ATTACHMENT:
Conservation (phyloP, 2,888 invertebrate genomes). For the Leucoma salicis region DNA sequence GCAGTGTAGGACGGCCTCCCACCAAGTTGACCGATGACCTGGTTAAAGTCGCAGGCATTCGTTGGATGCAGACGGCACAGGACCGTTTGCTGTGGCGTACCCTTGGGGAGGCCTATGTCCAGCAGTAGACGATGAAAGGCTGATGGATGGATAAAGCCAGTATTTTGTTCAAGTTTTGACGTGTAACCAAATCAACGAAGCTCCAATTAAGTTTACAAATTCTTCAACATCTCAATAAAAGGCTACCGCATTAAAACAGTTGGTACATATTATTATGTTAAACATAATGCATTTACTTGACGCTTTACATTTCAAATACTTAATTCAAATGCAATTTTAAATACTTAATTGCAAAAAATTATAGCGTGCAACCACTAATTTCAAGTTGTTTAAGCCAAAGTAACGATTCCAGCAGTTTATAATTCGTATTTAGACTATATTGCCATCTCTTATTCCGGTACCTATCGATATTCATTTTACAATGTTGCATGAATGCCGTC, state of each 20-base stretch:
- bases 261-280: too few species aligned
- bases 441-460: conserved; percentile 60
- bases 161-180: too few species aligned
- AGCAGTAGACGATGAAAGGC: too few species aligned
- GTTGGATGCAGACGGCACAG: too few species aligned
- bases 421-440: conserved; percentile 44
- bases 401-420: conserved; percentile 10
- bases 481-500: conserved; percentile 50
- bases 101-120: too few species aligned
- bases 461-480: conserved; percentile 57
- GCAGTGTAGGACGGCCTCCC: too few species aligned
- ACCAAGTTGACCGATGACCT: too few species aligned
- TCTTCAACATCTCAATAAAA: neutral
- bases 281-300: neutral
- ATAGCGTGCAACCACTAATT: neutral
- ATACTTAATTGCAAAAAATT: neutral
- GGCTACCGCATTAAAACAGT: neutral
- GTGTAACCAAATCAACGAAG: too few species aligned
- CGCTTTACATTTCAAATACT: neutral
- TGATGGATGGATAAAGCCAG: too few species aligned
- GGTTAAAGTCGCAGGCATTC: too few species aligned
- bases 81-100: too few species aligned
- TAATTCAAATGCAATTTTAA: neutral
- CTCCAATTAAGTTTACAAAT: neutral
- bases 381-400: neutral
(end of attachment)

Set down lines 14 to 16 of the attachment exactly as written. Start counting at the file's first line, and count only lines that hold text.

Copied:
- TCTTCAACATCTCAATAAAA: neutral
- bases 281-300: neutral
- ATAGCGTGCAACCACTAATT: neutral